This week, we lost a pioneer in early childhood education, Dr. Edward F. Zigler. Dr. Zigler, who founded Yale’s Edward Zigler Center in Child Development and Social Policy, was a strong advocate for children and believed that even the poorest child deserved the best start. Head Start, the small summer program he helped plan, now serves over a million children and families with low incomes every year around the country!
As I grow older and become more established in my career, I have noticed that the early childhood icons that I studied and admired are passing away. Dr. Zigler’s passing hits hard and close to home for me. You see, I have a lot of love for the Head Start program. My doctorate being in Applied Developmental Psychology, I spent many days as a young researcher in Head Start programs collecting data for national studies like the Head Start Transition Study and the Head Start Impact Study.
I’m also a former Head Start Fellow with the national office. There were 10 of us selected from around the country to be a part of this exclusive program. It was an amazing experience to see policy in the making. That year, I learned so much about Dr. Zigler. He not only was the architect of Head Start, he also created the first Office of Child Care (OCC), was instrumental in writing legislation that would have ensured every family had affordable child care, and conceptualized the Child Development Associate (CDA) credential. Growing up in poverty to immigrant parents, he became a champion for children and believed in comprehensive programs that supported the family and its larger community.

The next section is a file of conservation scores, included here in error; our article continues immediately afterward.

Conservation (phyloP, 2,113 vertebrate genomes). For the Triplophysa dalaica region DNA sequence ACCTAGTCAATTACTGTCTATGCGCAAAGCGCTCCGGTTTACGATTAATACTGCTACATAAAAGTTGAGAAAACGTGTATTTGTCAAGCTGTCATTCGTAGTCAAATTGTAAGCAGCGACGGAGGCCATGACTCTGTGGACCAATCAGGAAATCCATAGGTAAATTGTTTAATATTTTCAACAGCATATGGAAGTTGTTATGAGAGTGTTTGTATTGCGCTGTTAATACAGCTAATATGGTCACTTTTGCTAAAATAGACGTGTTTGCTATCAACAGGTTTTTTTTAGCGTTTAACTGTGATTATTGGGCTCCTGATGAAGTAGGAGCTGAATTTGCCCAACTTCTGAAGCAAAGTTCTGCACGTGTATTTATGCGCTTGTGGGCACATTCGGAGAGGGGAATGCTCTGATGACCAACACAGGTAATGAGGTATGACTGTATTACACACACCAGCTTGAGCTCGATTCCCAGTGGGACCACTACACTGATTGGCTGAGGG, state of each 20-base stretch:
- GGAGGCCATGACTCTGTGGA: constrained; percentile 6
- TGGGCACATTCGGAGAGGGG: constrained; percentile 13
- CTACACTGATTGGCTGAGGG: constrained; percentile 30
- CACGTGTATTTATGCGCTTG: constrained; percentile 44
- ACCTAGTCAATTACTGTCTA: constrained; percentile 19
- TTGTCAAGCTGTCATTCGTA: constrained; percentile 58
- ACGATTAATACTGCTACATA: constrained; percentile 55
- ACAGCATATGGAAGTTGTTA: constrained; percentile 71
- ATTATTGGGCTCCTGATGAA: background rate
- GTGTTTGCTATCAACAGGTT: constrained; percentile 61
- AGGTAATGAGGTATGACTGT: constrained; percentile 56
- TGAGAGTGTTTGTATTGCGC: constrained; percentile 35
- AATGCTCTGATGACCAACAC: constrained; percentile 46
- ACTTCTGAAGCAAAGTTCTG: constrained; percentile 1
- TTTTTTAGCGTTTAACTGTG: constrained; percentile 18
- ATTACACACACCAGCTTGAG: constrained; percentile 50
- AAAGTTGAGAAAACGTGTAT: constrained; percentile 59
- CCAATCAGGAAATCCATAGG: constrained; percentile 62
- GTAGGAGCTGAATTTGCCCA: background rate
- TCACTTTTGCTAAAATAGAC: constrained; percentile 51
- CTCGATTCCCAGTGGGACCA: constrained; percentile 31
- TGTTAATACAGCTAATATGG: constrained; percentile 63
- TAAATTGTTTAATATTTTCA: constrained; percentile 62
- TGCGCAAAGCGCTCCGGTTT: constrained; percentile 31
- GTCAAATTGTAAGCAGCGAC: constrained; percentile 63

Meeting and Saying Farewell to a Legend
A few years after my fellowship ended, I actually had the chance to meet Dr. Zigler. I stood in a long line to meet him. Of course, he knew nothing about me and my love for his work, but he told me to “Keep working on behalf of our kids!” and gave me a strong handshake. From the outside looking in, I probably looked like I was meeting my favorite Hollywood actor! This opportunity to meet him was certainly something I have carried with me throughout my career. His more than 800 papers and books that advocate for the “whole child” is something myself and others in the child care space will continue to refer to in our own work.
Though he will be missed, I hope he knew how many people he inspired. Rest in peace Dr. Zigler!